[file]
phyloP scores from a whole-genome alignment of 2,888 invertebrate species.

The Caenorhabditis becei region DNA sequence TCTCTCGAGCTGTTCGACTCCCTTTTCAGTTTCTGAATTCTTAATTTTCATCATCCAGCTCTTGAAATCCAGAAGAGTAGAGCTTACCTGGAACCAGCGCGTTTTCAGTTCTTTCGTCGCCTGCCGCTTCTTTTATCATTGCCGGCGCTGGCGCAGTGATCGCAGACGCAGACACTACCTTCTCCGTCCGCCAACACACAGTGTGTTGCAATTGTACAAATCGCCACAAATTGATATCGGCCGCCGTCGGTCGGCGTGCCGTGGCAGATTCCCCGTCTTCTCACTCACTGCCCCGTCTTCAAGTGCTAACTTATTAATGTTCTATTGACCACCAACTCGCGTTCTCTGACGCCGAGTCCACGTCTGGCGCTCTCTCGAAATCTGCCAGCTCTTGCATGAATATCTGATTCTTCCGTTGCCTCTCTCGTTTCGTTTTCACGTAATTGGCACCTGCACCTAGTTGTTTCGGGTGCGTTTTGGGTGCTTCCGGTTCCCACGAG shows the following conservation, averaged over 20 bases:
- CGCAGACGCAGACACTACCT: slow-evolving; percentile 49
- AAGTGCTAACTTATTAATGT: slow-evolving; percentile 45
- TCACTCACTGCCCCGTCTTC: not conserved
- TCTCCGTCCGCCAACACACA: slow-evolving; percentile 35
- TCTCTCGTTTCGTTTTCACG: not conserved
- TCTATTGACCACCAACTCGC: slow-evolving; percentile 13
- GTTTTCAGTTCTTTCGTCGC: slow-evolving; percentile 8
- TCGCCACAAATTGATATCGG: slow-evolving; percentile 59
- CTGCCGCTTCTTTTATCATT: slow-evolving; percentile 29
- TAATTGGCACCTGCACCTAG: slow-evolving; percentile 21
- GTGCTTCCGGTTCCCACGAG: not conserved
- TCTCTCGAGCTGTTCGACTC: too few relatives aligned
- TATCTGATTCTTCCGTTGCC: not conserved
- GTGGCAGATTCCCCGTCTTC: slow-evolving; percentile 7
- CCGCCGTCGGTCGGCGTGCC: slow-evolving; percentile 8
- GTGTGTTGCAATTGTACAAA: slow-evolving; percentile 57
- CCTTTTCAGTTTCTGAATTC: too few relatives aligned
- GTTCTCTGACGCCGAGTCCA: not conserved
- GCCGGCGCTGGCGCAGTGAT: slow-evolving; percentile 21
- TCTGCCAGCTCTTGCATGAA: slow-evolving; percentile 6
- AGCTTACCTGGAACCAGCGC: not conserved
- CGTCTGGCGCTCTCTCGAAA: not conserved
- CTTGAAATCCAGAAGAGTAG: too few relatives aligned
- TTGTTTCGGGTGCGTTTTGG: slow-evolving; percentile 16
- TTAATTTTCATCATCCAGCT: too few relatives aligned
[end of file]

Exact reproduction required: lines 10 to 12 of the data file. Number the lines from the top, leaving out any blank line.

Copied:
- TCGCCACAAATTGATATCGG: slow-evolving; percentile 59
- CTGCCGCTTCTTTTATCATT: slow-evolving; percentile 29
- TAATTGGCACCTGCACCTAG: slow-evolving; percentile 21